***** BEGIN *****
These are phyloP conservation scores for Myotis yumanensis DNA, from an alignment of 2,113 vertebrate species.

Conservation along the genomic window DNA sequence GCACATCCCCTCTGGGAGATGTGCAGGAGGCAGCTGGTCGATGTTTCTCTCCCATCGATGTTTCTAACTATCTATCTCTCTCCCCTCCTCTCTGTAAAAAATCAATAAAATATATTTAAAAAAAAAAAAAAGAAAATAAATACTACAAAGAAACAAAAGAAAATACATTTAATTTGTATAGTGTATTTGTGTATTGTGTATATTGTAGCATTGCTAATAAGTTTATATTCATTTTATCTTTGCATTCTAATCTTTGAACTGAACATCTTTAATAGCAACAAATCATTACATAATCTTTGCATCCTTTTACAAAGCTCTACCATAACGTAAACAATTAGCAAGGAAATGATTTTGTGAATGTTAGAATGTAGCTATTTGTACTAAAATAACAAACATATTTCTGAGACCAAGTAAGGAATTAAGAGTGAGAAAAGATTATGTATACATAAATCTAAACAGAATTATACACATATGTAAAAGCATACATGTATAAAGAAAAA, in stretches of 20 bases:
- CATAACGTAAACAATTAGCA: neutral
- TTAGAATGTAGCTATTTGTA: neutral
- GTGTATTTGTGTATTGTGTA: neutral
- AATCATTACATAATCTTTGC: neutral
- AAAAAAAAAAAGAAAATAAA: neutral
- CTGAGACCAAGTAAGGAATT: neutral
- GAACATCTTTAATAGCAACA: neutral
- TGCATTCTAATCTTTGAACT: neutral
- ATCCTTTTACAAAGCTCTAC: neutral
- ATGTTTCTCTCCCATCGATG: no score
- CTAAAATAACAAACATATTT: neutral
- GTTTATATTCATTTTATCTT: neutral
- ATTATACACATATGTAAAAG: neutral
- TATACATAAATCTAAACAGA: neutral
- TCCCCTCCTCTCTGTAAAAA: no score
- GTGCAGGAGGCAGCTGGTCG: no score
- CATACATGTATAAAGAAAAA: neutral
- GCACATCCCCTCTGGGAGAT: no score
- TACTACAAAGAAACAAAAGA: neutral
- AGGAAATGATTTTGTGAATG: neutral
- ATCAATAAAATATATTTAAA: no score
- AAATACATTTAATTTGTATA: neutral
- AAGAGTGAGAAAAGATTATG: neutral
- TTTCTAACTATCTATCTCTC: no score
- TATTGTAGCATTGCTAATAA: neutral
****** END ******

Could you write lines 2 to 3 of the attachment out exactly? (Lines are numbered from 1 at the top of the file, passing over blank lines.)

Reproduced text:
Conservation along the genomic window DNA sequence GCACATCCCCTCTGGGAGATGTGCAGGAGGCAGCTGGTCGATGTTTCTCTCCCATCGATGTTTCTAACTATCTATCTCTCTCCCCTCCTCTCTGTAAAAAATCAATAAAATATATTTAAAAAAAAAAAAAAGAAAATAAATACTACAAAGAAACAAAAGAAAATACATTTAATTTGTATAGTGTATTTGTGTATTGTGTATATTGTAGCATTGCTAATAAGTTTATATTCATTTTATCTTTGCATTCTAATCTTTGAACTGAACATCTTTAATAGCAACAAATCATTACATAATCTTTGCATCCTTTTACAAAGCTCTACCATAACGTAAACAATTAGCAAGGAAATGATTTTGTGAATGTTAGAATGTAGCTATTTGTACTAAAATAACAAACATATTTCTGAGACCAAGTAAGGAATTAAGAGTGAGAAAAGATTATGTATACATAAATCTAAACAGAATTATACACATATGTAAAAGCATACATGTATAAAGAAAAA, in stretches of 20 bases:
- CATAACGTAAACAATTAGCA: neutral